Although phpMyAdmin provides a nice GUI, it is not required to alter the database. The
mysql command line tool can be used from any shell/terminal/emulator/SSH, according to the HowTo:
mysql -u<rootuser> -p
# enter mysql root password, then within mysql console:
update oc_storages set id='local::/new/path/to/data/' where id='local::/path/to/data/'; //take care about backslash at the end of path!!
<rootuser> is “
root”, with MariaDB on modern Debian at least the
-p option must or can be omitted when you logged in as root UNIX user. You could also use the Nextcloud database user, where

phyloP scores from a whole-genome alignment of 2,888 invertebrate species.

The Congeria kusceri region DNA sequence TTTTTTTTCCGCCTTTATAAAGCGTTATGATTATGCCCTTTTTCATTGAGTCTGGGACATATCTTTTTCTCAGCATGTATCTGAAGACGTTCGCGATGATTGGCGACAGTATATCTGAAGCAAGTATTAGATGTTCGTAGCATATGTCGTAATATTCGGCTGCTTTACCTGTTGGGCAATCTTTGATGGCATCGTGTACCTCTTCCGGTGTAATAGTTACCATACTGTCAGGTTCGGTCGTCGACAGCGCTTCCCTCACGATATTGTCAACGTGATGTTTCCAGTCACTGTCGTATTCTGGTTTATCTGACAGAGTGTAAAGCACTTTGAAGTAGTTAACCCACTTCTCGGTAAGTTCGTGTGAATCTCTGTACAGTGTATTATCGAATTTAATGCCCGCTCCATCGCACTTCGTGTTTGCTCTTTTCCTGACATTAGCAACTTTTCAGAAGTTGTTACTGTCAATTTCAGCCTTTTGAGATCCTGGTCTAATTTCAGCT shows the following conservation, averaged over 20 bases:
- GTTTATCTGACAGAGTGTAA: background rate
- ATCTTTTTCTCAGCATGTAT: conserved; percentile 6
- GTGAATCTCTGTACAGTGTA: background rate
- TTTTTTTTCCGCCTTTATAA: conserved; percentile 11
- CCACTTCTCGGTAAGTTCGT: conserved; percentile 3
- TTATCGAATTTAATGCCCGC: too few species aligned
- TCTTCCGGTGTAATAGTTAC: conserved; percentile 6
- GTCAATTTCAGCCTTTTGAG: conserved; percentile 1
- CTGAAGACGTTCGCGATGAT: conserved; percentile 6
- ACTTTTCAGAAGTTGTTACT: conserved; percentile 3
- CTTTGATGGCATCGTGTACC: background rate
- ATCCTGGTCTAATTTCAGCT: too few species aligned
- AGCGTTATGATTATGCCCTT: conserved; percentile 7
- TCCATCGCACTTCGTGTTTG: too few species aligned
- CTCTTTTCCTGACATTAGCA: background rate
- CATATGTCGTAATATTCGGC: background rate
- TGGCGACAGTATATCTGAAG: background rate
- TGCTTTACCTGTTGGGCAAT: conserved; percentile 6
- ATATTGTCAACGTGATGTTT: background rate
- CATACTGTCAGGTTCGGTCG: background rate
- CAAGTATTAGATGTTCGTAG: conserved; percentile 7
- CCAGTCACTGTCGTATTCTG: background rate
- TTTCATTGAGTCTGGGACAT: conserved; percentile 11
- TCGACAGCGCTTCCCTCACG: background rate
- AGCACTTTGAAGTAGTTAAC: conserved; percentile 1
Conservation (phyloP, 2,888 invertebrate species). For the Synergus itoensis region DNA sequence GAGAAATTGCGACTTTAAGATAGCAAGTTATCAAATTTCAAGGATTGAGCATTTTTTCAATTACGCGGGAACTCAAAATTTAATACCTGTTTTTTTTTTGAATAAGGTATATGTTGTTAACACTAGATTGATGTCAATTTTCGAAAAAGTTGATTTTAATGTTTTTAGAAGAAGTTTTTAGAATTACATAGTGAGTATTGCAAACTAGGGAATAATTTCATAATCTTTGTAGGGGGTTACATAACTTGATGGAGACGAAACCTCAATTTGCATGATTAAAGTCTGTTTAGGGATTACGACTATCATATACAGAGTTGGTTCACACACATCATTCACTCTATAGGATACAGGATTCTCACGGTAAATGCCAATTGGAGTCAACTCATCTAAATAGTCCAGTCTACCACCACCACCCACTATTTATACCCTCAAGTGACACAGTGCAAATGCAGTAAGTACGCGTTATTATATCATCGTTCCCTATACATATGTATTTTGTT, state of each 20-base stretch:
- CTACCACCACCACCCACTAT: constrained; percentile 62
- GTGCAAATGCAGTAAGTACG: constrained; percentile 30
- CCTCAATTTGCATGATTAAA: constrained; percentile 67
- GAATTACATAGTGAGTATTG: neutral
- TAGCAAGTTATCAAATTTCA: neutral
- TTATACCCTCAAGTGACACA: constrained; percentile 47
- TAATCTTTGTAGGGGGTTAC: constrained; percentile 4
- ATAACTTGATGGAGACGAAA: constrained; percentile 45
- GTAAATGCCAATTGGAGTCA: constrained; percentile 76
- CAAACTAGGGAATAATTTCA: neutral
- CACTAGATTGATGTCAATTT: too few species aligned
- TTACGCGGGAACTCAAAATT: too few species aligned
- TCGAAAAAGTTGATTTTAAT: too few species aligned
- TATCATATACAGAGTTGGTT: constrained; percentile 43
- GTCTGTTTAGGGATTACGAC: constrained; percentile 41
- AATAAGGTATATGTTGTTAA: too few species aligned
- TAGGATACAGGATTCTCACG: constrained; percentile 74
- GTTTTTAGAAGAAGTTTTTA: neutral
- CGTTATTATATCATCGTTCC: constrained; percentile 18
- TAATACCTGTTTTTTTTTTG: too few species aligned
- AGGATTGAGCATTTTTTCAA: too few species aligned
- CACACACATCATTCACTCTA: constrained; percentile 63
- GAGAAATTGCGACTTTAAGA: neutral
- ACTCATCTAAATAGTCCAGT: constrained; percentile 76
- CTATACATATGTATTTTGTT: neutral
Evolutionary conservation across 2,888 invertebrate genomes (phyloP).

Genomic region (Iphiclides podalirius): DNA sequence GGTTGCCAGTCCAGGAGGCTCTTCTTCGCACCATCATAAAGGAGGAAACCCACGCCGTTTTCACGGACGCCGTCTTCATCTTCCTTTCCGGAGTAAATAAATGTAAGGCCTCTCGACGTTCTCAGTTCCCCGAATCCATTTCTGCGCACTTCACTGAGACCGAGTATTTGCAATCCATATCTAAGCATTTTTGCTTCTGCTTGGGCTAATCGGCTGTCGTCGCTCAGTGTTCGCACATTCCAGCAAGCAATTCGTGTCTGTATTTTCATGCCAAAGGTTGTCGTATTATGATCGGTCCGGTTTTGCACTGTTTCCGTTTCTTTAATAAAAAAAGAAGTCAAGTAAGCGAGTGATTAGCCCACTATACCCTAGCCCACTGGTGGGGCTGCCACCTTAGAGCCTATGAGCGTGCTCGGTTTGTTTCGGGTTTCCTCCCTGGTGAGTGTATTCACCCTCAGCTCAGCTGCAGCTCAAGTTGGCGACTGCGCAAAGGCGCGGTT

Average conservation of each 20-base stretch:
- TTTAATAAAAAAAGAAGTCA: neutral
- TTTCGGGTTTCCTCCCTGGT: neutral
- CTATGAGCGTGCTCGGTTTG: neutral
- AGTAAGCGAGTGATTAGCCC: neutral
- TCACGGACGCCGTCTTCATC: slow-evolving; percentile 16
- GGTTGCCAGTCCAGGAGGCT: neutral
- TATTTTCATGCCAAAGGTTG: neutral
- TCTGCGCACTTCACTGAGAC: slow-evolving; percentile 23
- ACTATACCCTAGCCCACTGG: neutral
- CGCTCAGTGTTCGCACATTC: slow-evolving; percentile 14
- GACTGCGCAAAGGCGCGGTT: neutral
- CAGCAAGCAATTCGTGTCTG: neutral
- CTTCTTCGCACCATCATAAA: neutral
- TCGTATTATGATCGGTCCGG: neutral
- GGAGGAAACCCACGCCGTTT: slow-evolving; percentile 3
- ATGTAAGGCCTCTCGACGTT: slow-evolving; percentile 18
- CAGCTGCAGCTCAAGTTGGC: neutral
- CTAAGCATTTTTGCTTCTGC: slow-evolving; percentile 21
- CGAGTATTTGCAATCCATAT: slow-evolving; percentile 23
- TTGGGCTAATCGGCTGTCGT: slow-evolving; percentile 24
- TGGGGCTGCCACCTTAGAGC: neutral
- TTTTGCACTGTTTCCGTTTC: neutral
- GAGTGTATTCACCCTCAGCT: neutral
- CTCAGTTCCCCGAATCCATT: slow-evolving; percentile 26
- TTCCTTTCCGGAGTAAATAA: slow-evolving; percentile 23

/path/to/nextcloud/config/config.php provides its name and password.
Actually using Nextcloud database user is the much better way, since it has only permissions to alter the Nextcloud database and no other, hence one cannot by accident break something within other databases. Something I’ll edit in the HowTo another day .